The key is choosing an approach that’s tailored to your individual needs, as well as having the motivation and determination to seek help and remain engaged in your treatment program.

Here are the main categories of alcohol addiction treatment:

Inpatient Treatment Programs

Inpatient rehab entails staying at a treatment facility 24/7 for 1-3 months or longer. Not only does this ensure constant care, but it also removes the patient from the environment that’s contributing to their addiction, along with the triggers therein.

Most facilities offering inpatient treatment also offer medically supervised detox to safely manage withdrawal symptoms. Shaking, sweating, high blood pressure, and racing heart rate are symptoms that can be dangerous if not properly monitored and treated during detox.

Further, inpatient programs involve individual talk therapy and group counseling. During these sessions, you work with therapists and addiction counselors to identify the root causes driving alcohol abuse and develop coping skills.

Aftercare planning for continued recovery post-discharge is often incorporated as well.

Essentially, the inpatient facility collaborates with outpatient programs, sober living homes, and community resources to create a transition plan tailored for you.

Best Candidates

  • People with severe physical dependence and who require medically supervised detox.
  • Those in unstable or high-risk living environments not conducive to recovery.
  • Individuals with co-occurring mental health disorders that require close monitoring.
  • People who have relapsed despite prior outpatient treatment
  • Those with dual diagnoses, such as addiction to other substances in addition to alcohol.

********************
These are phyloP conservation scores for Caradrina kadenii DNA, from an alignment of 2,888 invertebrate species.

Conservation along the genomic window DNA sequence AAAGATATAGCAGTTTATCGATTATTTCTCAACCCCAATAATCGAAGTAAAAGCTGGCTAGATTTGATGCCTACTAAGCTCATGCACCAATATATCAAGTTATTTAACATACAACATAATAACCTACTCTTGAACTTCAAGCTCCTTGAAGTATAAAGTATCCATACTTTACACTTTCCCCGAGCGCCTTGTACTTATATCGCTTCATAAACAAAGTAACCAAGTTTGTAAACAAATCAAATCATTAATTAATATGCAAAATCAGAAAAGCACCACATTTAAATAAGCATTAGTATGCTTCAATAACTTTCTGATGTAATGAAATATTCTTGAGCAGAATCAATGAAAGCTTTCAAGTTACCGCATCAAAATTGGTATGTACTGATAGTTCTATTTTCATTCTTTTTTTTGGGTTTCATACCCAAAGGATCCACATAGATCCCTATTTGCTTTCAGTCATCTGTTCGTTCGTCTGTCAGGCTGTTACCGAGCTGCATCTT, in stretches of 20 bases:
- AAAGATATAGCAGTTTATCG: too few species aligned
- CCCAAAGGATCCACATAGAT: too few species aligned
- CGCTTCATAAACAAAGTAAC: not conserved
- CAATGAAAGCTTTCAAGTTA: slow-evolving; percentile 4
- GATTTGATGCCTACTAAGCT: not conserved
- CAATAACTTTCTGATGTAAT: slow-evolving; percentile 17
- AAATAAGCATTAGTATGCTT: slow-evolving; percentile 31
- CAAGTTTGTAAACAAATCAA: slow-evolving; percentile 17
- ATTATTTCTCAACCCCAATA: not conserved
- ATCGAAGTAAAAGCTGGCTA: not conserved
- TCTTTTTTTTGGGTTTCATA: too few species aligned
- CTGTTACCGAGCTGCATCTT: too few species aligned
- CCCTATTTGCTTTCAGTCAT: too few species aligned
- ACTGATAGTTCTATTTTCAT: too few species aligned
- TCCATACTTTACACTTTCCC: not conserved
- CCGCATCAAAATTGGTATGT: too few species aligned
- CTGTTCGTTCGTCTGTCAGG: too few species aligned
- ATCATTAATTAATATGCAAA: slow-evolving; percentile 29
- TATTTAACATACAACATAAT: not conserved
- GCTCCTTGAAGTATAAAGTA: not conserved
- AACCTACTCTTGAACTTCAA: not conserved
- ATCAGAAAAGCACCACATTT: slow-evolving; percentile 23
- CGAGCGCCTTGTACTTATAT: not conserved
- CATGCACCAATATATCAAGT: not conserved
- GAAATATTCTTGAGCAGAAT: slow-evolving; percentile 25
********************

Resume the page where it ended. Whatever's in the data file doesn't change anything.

Outpatient Treatment Programs

Outpatient treatment takes place at a facility during the day and allows clients to return home at night. The key benefit here is that you’re able to fulfill your work, school, or family obligations while getting the help you need.

Such programs involve therapy sessions and alcohol education classes that help enrollees understand what drives their addiction and how to change addictive behaviors. They’re highly customizable to each person’s unique needs.

Random alcohol breath or urine tests are implemented in these programs to ensure clients abstain from alcohol while in treatment. This helps promote accountability and deter relapse.

For those with unsupportive/high-risk home environments, outpatient programs may recommend transferring to supervised sober housing after completing the program.

Best Candidates

  • Those with a strong support system at home to help reinforce recovery.
  • Enrollees with less severe addictions and no major physical dependency.
  • Individuals with work, school, or family care obligations.
  • People who need continued care after completing an inpatient program.
  • Those who exhibit high levels of motivation to remain abstinent.

Therapy and Counseling

Various types of behavioral therapies and counseling help people dealing with substance abuse relearn healthy coping mechanisms, modify their drinking behaviors, and maintain their motivation for recovery.

Cognitive behavioral therapy (CBT) is one of the most common approaches, focusing primarily on identifying unhealthy thoughts and behavior patterns, as well as building alcohol refusal and craving management skills.

Another common approach is motivational enhancement therapy (MET), which employs motivational interviewing techniques to build inner motivation to change without judgment or confrontation.

There’s also family therapy, which helps resolve conflicts related to alcoholism and rebuild broken relationships with loved ones, and contingency management, which uses tangible rewards—vouchers, for example—to positively reinforce abstinence and compliance.

Best Candidates

  • Anyone seeking to understand the root psychological causes of their addiction.
  • People who want to learn new coping mechanisms to deal with triggers and stress.
  • Individuals looking to rebuild damaged relationships with family and friends.
  • Those seeking to manage mental health conditions alongside alcohol addiction.
  • Anyone wanting to reinforce their motivation and commitment to sobriety.

Medications

Certain prescription medications help reduce cravings and alcohol withdrawal symptoms, including:

  • Naltrexone: Reduces heavy drinking and cravings by blocking the opioid receptors involved in alcohol reward pathways.
  • Acamprosate: Supports abstinence by balancing glutamate and GABA neurotransmitters.